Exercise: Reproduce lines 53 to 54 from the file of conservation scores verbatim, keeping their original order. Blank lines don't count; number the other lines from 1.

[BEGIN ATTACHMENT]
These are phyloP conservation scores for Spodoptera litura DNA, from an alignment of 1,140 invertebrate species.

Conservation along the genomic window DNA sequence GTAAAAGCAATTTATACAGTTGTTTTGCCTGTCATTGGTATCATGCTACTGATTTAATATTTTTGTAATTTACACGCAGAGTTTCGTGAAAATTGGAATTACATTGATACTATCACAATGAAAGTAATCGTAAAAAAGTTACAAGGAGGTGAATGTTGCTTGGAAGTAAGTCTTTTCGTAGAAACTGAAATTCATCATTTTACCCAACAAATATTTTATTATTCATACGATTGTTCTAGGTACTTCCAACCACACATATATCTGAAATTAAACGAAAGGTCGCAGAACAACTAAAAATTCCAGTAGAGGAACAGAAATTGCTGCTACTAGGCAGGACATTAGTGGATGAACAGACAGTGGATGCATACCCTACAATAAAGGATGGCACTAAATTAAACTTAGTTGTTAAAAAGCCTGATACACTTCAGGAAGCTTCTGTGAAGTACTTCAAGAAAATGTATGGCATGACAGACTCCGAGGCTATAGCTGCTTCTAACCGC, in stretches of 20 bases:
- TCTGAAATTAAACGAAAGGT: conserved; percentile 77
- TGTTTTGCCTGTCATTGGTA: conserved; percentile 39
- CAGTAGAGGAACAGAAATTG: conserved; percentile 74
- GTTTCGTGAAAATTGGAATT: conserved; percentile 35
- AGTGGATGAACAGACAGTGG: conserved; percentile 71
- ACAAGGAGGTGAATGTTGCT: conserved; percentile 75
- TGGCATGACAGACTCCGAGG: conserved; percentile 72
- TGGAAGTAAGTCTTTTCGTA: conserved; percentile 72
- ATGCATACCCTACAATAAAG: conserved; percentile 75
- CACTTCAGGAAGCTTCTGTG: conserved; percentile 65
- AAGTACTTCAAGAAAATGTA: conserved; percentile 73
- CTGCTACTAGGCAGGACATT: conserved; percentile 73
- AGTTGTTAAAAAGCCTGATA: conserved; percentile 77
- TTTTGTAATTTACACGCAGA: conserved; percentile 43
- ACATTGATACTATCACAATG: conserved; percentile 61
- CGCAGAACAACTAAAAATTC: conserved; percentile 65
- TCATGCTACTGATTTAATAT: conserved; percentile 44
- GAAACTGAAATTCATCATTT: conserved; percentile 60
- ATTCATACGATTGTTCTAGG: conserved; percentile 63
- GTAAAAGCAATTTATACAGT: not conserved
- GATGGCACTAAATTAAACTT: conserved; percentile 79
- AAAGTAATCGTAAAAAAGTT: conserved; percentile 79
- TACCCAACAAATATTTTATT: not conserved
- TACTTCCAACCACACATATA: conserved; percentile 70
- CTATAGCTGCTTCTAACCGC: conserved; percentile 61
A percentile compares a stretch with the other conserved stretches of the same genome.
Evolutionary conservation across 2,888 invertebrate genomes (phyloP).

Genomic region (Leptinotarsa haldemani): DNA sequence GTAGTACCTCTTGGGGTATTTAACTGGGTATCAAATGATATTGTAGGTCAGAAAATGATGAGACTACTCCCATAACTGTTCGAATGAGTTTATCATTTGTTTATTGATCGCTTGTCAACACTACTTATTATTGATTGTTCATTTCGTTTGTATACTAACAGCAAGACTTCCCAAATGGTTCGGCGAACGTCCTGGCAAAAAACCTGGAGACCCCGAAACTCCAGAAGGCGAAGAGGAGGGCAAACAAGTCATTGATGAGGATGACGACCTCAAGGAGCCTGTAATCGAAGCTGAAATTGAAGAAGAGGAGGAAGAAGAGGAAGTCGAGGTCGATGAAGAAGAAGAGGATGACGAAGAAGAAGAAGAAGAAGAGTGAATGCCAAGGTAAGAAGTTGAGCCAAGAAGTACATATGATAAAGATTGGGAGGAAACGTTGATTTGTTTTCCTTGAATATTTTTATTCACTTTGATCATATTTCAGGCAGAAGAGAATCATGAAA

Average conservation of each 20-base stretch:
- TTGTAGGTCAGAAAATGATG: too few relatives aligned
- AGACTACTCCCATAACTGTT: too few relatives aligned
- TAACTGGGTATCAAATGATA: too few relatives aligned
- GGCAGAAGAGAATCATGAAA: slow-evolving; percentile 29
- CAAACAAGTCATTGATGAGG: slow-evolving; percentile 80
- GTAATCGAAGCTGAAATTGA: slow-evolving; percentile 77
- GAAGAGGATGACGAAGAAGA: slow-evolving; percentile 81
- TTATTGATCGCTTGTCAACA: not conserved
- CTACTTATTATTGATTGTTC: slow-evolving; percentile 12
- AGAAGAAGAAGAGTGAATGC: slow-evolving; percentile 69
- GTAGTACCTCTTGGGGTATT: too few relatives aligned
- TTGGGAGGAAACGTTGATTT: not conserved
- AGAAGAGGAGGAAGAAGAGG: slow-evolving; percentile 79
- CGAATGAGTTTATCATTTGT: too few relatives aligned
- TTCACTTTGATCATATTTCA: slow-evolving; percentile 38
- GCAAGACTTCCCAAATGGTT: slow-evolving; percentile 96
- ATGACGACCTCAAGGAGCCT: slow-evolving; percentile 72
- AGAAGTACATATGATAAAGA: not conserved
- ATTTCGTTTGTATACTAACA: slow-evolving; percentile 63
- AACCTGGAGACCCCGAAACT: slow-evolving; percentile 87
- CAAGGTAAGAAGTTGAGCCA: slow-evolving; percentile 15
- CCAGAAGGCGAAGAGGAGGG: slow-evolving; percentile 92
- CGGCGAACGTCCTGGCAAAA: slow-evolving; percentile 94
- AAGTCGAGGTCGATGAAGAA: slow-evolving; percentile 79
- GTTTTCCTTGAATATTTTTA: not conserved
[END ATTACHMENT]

- CCAGAAGGCGAAGAGGAGGG: slow-evolving; percentile 92
- CGGCGAACGTCCTGGCAAAA: slow-evolving; percentile 94